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Charles William Calomiris (born November 8, 1957) is a financial policy expert, author, and professor at Columbia Business School, where he is the Henry Kaufman Professor of Financial Institutions and the Director of Columbia Business School Program for Financial Studies.[1]


Early life, education, and careerEdit

Born in Washington, D.C., his father was businessman William Calomiris, a past president of the Washington Board of Trade and founder of the William Calomiris Investment Corp, who led efforts to create housing for low- and middle-income Washington residents.[2] Charles Calomiris received a B.A. in economics from Yale University and a Ph.D. in economics from Stanford University.[1][3][4] Calomiris thereafter served in numerous capacities with organizations addressing economic policy, including serving as a Fellow at the Manhattan Institute for Policy Research, a member of the Shadow Open Market Committee, co-director of the Hoover Institution's Program on Regulation and the Rule of Law, and a Research Associate of the National Bureau of Economic Research.[1][3] He has advised government entities as a researcher at the Office of Financial Research in the United States Department of the Treasury,[1] and as a member of the International Financial Institution Advisory Commission of the United States Congress.[3]


Calomiris was critical from the outset of the Dodd–Frank Wall Street Reform and Consumer Protection Act, a set of financial regulations passed in response to the 2007-2008 financial crisis. Argued that the law doubles down on "too big to fail" and does not prevent the government from subsidizing mortgage risk, which fueled the crisis.[5][6] He further cited the law's overly complicated and ambiguously worded provisions, and instead advocated alternative "incentive-robust" solutions, such as "a rule requiring that banks hold cash at the central bank equal to 20% of their assets", and "a minimum uninsured debt requirement for large banks in the form of subordinated debt".[6]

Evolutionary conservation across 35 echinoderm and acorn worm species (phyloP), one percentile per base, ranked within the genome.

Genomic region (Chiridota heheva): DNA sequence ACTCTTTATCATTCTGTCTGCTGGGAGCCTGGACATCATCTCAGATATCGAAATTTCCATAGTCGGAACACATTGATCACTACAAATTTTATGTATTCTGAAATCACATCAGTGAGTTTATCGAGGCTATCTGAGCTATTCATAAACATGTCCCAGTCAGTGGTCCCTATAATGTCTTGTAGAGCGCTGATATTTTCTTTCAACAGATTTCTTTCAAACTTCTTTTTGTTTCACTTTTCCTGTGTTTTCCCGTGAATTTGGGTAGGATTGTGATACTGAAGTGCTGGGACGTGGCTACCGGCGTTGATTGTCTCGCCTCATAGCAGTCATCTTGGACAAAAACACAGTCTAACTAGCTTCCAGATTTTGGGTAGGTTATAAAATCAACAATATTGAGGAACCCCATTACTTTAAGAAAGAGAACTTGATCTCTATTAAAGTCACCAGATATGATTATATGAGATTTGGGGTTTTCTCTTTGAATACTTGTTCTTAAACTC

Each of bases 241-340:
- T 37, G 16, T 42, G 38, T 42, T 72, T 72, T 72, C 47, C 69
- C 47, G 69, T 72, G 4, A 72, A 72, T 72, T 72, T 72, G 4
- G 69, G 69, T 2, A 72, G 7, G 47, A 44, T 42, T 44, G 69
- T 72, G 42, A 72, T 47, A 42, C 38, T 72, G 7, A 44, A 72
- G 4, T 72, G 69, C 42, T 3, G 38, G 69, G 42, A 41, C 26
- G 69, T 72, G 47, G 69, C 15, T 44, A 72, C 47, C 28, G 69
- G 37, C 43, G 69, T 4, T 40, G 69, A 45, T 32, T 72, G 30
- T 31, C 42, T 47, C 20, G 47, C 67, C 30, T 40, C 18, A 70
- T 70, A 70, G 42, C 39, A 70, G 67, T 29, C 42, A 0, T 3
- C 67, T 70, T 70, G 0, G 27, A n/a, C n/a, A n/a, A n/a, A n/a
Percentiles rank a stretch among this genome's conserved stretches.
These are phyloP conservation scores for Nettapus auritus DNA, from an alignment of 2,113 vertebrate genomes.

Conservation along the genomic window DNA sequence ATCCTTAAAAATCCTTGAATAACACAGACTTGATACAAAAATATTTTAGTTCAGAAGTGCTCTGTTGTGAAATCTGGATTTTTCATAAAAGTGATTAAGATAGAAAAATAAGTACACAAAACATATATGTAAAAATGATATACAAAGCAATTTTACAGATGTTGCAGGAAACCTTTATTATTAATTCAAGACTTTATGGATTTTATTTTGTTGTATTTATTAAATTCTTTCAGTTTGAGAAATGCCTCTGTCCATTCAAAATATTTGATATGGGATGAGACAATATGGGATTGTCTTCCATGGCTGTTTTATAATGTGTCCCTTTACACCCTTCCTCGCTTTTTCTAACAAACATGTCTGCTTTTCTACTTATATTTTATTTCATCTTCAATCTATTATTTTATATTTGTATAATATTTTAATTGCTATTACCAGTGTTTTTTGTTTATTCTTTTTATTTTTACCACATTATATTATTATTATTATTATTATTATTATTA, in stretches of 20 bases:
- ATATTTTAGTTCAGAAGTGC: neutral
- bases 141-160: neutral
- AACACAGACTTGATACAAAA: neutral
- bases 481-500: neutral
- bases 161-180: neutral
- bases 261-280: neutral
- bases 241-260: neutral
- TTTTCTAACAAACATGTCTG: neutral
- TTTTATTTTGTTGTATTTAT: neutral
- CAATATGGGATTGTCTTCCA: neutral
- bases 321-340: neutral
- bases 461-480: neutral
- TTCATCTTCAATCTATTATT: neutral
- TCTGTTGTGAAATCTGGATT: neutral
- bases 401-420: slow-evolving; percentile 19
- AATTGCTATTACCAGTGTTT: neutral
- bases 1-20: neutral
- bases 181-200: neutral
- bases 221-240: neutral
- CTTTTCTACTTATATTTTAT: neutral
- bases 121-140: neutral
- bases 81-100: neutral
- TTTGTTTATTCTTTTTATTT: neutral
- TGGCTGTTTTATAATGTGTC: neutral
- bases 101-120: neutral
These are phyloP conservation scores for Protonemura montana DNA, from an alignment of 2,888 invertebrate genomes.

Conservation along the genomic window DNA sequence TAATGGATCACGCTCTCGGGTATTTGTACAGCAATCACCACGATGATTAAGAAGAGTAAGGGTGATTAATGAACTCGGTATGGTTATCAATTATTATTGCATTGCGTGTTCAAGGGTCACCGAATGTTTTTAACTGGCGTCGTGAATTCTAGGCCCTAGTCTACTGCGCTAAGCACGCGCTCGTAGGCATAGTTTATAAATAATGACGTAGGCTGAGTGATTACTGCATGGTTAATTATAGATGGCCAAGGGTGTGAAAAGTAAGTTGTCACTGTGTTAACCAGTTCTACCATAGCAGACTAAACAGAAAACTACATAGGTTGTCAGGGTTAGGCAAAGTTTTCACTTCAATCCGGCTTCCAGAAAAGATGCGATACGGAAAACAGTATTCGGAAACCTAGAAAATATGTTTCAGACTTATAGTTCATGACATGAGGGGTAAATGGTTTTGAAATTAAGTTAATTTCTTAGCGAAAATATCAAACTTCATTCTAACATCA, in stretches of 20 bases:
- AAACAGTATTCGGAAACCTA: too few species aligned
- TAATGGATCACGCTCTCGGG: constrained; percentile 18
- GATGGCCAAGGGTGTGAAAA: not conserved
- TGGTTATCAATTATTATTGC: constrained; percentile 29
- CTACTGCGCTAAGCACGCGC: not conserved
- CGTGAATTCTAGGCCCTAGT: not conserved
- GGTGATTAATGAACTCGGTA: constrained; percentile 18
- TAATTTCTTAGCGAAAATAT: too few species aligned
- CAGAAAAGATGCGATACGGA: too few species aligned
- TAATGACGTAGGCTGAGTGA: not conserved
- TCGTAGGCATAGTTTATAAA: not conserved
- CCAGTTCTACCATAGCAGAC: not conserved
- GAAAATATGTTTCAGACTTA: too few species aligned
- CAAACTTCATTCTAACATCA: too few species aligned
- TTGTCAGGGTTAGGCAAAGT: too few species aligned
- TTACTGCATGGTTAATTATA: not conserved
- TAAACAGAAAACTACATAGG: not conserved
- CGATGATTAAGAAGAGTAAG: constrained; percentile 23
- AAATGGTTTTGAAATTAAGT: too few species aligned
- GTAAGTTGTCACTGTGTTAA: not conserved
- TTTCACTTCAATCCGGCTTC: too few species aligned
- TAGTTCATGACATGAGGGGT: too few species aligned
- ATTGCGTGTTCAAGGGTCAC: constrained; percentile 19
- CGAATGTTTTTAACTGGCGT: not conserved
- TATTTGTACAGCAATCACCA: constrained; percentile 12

In 2018, Calomiris argued in favor of capitalism, noting that many predictions made by Karl Marx have failed to materialize.[7] In a September 2018 conference at Columbia University's Centre on Capitalism and Society, Calomiris argued that the improvement of the U.S. economy since 2016 "cannot be reasonably contested".[8]

Fragile By DesignEdit

In 2014, Calomiris coauthored, with Stephen Haber, Fragile By Design: The Political Origins of Banking Panics and Scarce Credit.[9][10][6] In the book, Calomiris and Haber argue that the problems faced by the banking industry arise from the extensive network of government regulations effectively directing how they do business, including that "geographic restrictions on banking made banks too small to weather regional economic shocks".[11] The book received various accolades, including an American Publishers 2015 Award for best book in Business, Finance and Management, and being named to best books of the year lists by the Financial Times and Bloomberg Businessweek.[3]


  1. ^ a b c d Contributor profile for Charles W. Calomiris from Forbes magazine (accessed December 15, 2018).
  2. ^ "William Calomiris". The Washington Post. December 15, 2000.
  3. ^ a b c d "Charles Calomiris". Hoover Institution. Retrieved December 15, 2018.
  4. ^ "Charles Calomiris". Columbia Business School. Retrieved December 15, 2018.
  5. ^ Calomiris, Charles W.; Meltzer, Allan H. (February 12, 2014). "How Dodd-Frank Doubles Down on 'Too Big to Fail'".
  6. ^ a b c Epstein, Gene (April 14, 2012). "The Big Flaws in Dodd-Frank".
  7. ^ Freeman, James (November 15, 2018). "Capitalism: Still Working". The Wall Street Journal.
  8. ^ Smith, Colby (September 20, 2018). "America's economic sugar high is starting to wear off". Financial Times.
  9. ^ Ahamed, Liaquat (11 April 2014). "How Banks Fail" – via
  10. ^ EconReporter (3 May 2017). "Politics And The Economics Of Banking Crises With Charles Calomiris". Seeking Alpha.
  11. ^ Miller, Stephen Matteo (December 19, 2016). "The Path to 'Too Big to Fail' How we got holding companies and left market discipline behind". U.S. News.

External linksEdit